Reward-based training is simple.

Your dog is a social animal who wants to please you. This means that verbally praising your dog or rewarding him with a treat or a rub behind the ears can be the perfect way to get him to repeat whatever he did to earn that reward. Sounds pretty simple, right? It’s the “secret” behind successful reward-based training. Everything else is technique.

There’s no secret to reward-based training. The success comes from your consistent technique.

Be immediate and consistent.
Always reward your dog IMMEDIATELY after he performs the training command correctly. If he’s been asked to “Come”, his praise and treat must be delivered the moment his face is close enough to pet. If he’s supposed to “Sit”, the treat should be in his mouth the instant his butt hits the floor. Otherwise he might not associate the treat with the action, and that’s the whole point. For instance, if you let your pet stand up and then give him a treat, he may think he’s being praised for standing.

Reward-based training also requires consistency in tone and commands. If more than one person in the family has responsibility for training, everyone has to learn the same one-word commands and respond with the same immediate reward for a job well done.

It’s not about food; it’s about creating a bond.
Critics gripe that pets should not be taught to want food every time they do something they should be doing anyway. There’s truth in that, of course. But used correctly, treats can be a very effective, friendly way of establishing good behaviors that will later become habits and no longer require food rewards. You just have to be sure that you always combine a food reward with whatever other reward will eventually take over for the treat.

Usually, verbal praise becomes the substitute for food treats. This means that when you say, “Come”, you should give your pet a treat the instant he reaches you, and at the very same time, say “Good dog!” or “Good!” until he wags his tail and understands that he’s done the right thing. Pretty soon he’ll “come” just to hear you say, “Good dog.”

It’s really no different than saying “please” and “thank you”, and oh, by the way, here’s a little something extra for your efforts.

Rewards work better than negativity.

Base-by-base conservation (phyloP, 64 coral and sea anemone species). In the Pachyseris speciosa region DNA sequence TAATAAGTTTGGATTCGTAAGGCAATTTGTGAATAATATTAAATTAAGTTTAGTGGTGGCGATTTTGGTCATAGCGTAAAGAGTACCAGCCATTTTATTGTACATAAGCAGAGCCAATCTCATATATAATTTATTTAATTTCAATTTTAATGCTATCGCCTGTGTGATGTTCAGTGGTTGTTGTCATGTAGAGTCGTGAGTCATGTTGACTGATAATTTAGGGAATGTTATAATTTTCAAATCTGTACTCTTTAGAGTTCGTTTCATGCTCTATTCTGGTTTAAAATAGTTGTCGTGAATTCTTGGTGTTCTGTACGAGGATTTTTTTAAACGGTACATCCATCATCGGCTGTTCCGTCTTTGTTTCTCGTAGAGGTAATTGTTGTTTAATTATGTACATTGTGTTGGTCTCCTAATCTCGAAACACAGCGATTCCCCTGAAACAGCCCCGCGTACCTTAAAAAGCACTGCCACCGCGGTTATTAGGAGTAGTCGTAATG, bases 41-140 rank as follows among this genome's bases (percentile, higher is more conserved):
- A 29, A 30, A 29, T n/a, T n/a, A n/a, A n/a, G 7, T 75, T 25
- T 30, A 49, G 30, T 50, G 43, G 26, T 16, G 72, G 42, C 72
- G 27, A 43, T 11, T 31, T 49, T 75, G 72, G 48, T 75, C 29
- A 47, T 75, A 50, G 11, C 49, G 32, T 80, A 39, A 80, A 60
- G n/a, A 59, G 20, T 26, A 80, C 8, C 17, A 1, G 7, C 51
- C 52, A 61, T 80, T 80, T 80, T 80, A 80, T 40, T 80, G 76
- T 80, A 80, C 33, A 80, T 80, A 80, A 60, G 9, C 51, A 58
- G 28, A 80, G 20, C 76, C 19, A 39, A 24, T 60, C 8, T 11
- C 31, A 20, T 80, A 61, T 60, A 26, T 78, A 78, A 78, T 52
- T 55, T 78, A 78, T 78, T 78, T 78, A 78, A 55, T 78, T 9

When you punish your dog by shouting, it can be confusing and demoralizing – and will only make learning harder for your pet. If you were ever publicly scolded by a teacher, you know why: being reprimanded for not paying attention usually makes correct responses fly right out of our heads.

So unless your pet has been allowed to develop a very bad or dangerous habit that he has to unlearn, rewarding him will lead to an obedient, fun-loving companion much faster than negativity will.

Types of positive reinforcement:
Every pet has unique qualities and will respond to certain rewards better than others. Pay attention to what pleases your pet, and use it to encourage and reward him during training sessions. Here are several things that virtually all dogs like:

  • Spoken praise: Use a friendlier voice than when giving a command. Say, “Good”, “Yes”, or “Good dog!”
  • Going outside: Coach your dog to “Sit” just before he gets to go outside so that he associates obedience with a nice walk.
  • Petting: Again, put him through a verbal command just before petting him.
  • Playtime: Reward him after a training session with a game of fetch or tug-of-war.
  • Toys: Give your pet his favorite toy as a treat immediately after he performs well, just as you’d give a food treat.
  • Food: See below – food is in a league of its own as a starter motivation.

Types of food rewards:
Food rewards work best if your pet has established feeding times instead of a bowl that’s always full, because he’ll know food comes from you, rather than from his bowl. Food treats should be small, soft, smelly and irresistible. When training, carry a little baggie along and dispense as needed. (And don’t forget to always combine food treats with verbal praise, so that verbal praise will eventually be all that’s needed.)

Here are some proven favorites:

  • Bits of hot dog.
  • Bits of low-fat cheese.
  • Small pieces of cooked meat or chicken.
  • Bite-size commercial treats.

Reward-based training is fun.
If you approach each training session with patience and consistence, you and your pet will enjoy the experience and form bonds of respect and trust that will last a lifetime.

For more detailed information on effectively praising your pet, browse through these links:

Humane Society: Positive Reinforcement: Training Your Dog with Treats and Praise

Positive Dog Training: Positive Dog Training Techniques

About.com Dogs: Positive Reinforcement Dog Training

Using Reward Based Dog Training

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